Peaceful Divorce

Mediation Q & A, Part Two By Robert D. Bordett CFP, CDFALast week, we answered some questions regarding the mediation process. This week we continue with more questions and answers.

Q: What do I need to bring to the first mediation session?

A: The first session is when both parties learn how the mediation process works. All the facts are brought to the table, and a list of items needed in future appointments will be provided. Typical financial documents include:

  • Tax returns and financial statements;
  • Business information, if applicable;
  • Retirement benefits, including IRAs, 401(k)s, etc.;
  • Investment statements;
  • Mutual funds, annuities or brokerage accounts; and
  • Outstanding loans, debts, or credit card balances.

Q: Will I need to hire experts or other professionals?

A: Possibly. The decision to hire is dependant upon the complexities of the case. We may have a real estate specialist come in if there are issues regarding real estate. If we're dealing with trusts and estates, we may bring in a specialist in that area to address that.

Q: Will I be able to mediate if I don't understand our marital finances?

A: It's the mediator’s job to ensure both parties understand their financial documents well enough to use self-determination and come up with decisions and agreements. If you have a financial planner or CPA, the mediator might have you meet with them or ask that professional to come in and explain the situation.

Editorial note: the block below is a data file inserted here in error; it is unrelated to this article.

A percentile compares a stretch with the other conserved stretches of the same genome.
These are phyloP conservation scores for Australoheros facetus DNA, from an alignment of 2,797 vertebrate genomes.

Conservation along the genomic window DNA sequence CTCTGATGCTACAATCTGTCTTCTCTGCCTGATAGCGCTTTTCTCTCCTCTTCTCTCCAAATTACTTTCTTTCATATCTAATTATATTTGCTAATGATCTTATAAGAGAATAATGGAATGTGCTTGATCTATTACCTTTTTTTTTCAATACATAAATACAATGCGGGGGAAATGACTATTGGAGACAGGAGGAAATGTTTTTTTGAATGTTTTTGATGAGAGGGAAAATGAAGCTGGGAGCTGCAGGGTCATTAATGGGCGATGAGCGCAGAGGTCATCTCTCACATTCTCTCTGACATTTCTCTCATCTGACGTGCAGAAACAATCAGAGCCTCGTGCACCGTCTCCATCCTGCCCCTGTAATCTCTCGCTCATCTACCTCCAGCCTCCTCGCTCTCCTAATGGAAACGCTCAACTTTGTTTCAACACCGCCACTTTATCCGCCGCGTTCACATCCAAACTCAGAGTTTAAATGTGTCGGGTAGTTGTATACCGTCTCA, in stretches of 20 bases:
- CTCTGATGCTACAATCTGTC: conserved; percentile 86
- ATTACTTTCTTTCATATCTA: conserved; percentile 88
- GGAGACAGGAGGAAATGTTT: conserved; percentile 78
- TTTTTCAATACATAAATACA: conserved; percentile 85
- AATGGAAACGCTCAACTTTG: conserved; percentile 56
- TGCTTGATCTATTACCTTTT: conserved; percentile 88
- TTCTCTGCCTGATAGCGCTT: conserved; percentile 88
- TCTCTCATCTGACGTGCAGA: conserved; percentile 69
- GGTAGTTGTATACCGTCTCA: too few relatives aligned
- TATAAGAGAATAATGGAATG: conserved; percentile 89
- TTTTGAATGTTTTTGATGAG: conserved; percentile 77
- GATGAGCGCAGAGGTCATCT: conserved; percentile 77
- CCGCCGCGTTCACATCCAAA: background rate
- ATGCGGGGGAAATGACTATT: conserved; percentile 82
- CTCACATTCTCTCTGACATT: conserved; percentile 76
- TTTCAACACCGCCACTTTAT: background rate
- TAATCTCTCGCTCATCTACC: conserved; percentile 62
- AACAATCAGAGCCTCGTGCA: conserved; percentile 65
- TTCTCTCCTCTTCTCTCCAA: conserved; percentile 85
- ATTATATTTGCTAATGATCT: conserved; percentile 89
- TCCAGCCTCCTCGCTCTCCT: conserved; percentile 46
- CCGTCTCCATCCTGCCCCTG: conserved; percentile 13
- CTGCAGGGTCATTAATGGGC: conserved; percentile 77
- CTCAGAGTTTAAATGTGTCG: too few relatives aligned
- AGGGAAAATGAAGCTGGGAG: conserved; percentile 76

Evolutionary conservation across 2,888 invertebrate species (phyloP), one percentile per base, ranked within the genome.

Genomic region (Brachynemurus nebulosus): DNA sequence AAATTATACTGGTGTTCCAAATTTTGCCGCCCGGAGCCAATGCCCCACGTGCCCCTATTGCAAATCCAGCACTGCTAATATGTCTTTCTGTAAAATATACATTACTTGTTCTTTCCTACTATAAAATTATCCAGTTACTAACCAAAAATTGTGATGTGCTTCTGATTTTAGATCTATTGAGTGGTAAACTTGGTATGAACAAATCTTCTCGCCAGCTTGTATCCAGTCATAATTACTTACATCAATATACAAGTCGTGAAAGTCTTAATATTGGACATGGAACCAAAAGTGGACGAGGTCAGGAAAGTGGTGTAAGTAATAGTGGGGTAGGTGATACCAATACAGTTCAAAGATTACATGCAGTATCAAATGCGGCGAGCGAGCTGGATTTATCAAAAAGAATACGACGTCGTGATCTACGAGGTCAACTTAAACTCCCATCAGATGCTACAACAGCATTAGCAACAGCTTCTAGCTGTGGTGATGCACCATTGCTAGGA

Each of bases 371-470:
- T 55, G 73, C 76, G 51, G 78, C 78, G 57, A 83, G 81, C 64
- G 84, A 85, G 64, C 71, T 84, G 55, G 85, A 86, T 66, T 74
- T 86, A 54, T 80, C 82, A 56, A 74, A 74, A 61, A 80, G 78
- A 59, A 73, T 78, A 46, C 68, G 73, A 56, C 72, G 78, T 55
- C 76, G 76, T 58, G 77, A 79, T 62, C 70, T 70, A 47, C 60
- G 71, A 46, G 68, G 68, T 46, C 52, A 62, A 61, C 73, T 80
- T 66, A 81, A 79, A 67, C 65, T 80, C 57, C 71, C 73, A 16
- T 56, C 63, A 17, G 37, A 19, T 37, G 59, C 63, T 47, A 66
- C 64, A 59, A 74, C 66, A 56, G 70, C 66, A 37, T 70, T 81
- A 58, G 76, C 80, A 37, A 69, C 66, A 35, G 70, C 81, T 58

Q: Can mediation work in a complicated financial situation?

A: Yes. Using a team approach, we might bring other professionals in to educate and ensure everybody understands the facts so we can keep focused on a solution.

Q: Will I still need a lawyer?

A: Always - where that lawyer enters the process is up to you. Some people want a lawyer from the beginning, others want them on the sidelines so they can ask questions along the way, and others just want them at the end to draw up legal documents.

Q: Will a mediator help us determine what is best for our children?

A: In mediation, we don’t judge. We'll help you and your spouse look at what's best. We give you useful information, input, and homework. We may direct you to a child specialist or divorce coach to help solve the issues that you and your spouse are having difficulty with in regard to your children.

If you and your spouse are deciding on a plan in regard to your divorce, you may have questions that have not been answered. If mediation is the path you wish to take, we welcome your inquiries and are here to support you.


The Inside Scoop on the New Mortgage Rules from an Expert
Robert D. Bordett CFP, CDFA
Collaborative Practice
and Mediation Services
888 U2AGREE (888.822.4733)

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